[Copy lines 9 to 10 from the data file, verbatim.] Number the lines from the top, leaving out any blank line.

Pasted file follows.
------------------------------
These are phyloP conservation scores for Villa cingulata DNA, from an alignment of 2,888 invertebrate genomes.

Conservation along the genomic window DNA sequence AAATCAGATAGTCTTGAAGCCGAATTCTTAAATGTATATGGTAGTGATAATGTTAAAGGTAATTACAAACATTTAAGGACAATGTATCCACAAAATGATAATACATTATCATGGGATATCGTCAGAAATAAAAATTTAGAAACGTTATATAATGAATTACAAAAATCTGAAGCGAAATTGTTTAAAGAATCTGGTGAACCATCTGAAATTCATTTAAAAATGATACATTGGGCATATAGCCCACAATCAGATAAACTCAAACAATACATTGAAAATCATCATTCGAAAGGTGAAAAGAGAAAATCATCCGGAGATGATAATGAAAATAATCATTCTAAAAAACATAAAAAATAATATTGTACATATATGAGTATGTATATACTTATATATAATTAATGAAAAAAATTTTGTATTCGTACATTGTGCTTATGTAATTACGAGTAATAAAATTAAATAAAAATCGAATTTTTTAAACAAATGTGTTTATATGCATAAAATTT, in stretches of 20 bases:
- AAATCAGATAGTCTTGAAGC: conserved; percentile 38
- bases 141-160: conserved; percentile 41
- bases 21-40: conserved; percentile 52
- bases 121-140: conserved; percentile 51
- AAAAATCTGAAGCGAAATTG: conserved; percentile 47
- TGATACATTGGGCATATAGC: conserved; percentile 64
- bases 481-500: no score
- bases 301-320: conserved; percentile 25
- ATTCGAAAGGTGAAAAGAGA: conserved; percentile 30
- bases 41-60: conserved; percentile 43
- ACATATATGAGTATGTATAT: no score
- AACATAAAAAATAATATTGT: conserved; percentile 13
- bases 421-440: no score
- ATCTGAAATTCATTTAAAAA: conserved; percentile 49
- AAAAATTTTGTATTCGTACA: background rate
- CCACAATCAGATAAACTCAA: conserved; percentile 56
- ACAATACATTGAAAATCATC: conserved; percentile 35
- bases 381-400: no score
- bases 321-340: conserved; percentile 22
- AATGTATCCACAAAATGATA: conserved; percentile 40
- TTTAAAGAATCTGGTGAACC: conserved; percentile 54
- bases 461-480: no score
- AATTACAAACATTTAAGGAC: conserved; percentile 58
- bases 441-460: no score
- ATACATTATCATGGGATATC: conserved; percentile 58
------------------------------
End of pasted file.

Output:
- bases 481-500: no score
- bases 301-320: conserved; percentile 25